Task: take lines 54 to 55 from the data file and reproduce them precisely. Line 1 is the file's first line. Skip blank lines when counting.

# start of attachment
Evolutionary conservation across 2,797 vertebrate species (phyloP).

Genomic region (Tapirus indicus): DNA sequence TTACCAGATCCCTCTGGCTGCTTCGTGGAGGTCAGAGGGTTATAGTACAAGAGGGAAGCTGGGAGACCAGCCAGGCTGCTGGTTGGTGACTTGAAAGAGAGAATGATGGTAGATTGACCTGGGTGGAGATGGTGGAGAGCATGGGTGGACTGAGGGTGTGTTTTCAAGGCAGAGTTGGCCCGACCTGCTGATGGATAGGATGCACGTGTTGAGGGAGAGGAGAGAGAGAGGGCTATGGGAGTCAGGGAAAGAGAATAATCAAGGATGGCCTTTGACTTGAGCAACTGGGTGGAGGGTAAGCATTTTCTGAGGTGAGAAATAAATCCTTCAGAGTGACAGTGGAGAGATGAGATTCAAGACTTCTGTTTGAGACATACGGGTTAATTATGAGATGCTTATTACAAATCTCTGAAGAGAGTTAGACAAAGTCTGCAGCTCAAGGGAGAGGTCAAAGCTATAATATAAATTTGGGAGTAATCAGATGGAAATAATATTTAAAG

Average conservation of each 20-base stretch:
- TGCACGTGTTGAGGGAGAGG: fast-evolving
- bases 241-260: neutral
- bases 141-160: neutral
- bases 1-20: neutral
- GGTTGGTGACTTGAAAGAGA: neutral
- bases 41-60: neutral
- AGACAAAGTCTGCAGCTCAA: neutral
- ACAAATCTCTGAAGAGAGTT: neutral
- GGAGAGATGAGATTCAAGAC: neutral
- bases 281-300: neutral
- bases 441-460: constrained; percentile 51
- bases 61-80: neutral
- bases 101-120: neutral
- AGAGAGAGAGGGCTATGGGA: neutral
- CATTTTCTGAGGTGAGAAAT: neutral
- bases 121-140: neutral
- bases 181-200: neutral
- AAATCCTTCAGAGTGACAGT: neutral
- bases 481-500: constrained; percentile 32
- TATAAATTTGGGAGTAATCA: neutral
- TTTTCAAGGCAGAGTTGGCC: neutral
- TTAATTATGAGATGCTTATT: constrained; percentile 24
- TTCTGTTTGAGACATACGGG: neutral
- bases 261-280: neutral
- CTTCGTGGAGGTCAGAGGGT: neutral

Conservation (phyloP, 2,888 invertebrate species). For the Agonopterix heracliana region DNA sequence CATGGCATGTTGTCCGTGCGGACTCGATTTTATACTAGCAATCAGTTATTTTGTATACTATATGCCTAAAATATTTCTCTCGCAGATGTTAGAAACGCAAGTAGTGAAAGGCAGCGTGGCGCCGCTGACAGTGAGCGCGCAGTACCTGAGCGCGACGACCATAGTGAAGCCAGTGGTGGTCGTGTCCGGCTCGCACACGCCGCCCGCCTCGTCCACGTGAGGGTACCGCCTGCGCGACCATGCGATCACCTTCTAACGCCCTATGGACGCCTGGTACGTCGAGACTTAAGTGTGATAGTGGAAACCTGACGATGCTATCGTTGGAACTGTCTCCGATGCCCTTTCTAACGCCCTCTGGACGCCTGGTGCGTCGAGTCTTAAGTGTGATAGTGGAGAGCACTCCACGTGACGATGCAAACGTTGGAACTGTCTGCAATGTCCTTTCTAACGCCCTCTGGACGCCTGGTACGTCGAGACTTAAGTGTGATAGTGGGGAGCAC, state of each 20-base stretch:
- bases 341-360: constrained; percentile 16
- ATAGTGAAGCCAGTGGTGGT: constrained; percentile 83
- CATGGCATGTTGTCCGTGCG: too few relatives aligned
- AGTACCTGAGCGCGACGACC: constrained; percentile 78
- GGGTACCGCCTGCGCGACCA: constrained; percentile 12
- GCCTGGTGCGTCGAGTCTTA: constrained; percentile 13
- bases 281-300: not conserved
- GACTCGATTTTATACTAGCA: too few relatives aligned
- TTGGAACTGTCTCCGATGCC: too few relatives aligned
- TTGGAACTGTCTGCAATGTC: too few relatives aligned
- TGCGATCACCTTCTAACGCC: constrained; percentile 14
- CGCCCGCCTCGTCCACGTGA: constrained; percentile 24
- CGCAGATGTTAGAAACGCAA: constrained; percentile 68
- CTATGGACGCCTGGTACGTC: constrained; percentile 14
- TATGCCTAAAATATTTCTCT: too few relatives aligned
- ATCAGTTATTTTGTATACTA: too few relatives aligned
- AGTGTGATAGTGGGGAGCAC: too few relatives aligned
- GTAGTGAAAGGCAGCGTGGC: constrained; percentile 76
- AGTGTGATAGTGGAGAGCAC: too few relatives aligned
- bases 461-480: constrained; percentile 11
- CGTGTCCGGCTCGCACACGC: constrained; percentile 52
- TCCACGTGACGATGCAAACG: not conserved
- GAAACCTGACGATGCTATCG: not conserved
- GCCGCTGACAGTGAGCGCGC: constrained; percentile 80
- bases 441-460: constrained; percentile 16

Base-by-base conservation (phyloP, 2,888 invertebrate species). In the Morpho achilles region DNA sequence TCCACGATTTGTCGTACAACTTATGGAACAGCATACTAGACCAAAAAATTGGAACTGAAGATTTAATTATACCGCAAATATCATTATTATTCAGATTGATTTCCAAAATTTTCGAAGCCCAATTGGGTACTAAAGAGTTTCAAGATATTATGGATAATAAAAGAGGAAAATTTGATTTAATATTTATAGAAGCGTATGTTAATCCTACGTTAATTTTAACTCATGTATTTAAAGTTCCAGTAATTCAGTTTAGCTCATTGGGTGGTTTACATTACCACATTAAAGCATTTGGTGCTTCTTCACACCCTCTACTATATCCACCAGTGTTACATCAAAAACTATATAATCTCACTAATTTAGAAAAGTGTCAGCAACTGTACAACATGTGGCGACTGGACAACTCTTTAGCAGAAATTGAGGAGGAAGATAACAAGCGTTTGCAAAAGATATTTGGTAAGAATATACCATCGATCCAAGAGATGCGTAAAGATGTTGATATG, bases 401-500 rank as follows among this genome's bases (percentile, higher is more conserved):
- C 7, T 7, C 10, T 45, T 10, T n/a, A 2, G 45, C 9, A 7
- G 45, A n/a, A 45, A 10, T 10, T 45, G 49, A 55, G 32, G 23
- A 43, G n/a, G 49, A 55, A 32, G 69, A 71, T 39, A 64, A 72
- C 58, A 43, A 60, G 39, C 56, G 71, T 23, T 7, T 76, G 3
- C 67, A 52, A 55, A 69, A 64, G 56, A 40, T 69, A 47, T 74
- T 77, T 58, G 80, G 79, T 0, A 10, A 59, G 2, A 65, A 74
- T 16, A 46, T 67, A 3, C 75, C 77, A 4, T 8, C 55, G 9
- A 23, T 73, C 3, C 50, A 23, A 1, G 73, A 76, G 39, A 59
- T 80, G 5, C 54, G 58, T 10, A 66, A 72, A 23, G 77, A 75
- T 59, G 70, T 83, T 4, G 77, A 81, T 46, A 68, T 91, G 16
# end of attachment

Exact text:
- bases 441-460: constrained; percentile 16

Base-by-base conservation (phyloP, 2,888 invertebrate species). In the Morpho achilles region DNA sequence TCCACGATTTGTCGTACAACTTATGGAACAGCATACTAGACCAAAAAATTGGAACTGAAGATTTAATTATACCGCAAATATCATTATTATTCAGATTGATTTCCAAAATTTTCGAAGCCCAATTGGGTACTAAAGAGTTTCAAGATATTATGGATAATAAAAGAGGAAAATTTGATTTAATATTTATAGAAGCGTATGTTAATCCTACGTTAATTTTAACTCATGTATTTAAAGTTCCAGTAATTCAGTTTAGCTCATTGGGTGGTTTACATTACCACATTAAAGCATTTGGTGCTTCTTCACACCCTCTACTATATCCACCAGTGTTACATCAAAAACTATATAATCTCACTAATTTAGAAAAGTGTCAGCAACTGTACAACATGTGGCGACTGGACAACTCTTTAGCAGAAATTGAGGAGGAAGATAACAAGCGTTTGCAAAAGATATTTGGTAAGAATATACCATCGATCCAAGAGATGCGTAAAGATGTTGATATG, bases 401-500 rank as follows among this genome's bases (percentile, higher is more conserved):